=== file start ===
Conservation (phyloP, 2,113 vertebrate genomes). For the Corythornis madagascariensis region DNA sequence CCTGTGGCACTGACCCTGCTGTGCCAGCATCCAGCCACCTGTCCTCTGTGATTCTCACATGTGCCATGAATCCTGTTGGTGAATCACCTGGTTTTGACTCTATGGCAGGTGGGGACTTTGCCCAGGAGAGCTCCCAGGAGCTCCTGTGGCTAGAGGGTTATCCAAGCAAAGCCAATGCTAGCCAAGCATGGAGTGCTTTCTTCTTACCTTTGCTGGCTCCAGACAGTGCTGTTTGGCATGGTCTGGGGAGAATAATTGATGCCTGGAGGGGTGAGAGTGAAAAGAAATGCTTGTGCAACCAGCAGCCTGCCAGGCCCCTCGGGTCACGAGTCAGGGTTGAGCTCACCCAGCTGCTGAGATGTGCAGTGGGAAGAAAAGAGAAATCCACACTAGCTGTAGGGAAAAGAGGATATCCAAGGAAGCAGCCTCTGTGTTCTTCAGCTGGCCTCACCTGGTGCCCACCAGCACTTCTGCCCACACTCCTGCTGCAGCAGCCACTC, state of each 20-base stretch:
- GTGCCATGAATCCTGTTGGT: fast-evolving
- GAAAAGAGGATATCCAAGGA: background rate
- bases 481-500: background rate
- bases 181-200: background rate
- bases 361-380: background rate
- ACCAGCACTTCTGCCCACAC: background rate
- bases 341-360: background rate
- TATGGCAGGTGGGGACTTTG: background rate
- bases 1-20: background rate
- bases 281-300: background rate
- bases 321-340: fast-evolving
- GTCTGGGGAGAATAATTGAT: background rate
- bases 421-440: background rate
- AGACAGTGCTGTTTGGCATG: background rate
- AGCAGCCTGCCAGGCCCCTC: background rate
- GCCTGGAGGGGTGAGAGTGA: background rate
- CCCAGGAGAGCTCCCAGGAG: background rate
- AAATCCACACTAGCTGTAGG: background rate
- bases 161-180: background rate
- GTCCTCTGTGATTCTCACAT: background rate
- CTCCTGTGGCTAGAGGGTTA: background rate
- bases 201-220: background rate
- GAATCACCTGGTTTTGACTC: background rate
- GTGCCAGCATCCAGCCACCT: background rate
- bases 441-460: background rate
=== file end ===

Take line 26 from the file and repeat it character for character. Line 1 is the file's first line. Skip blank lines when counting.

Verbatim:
- bases 441-460: background rate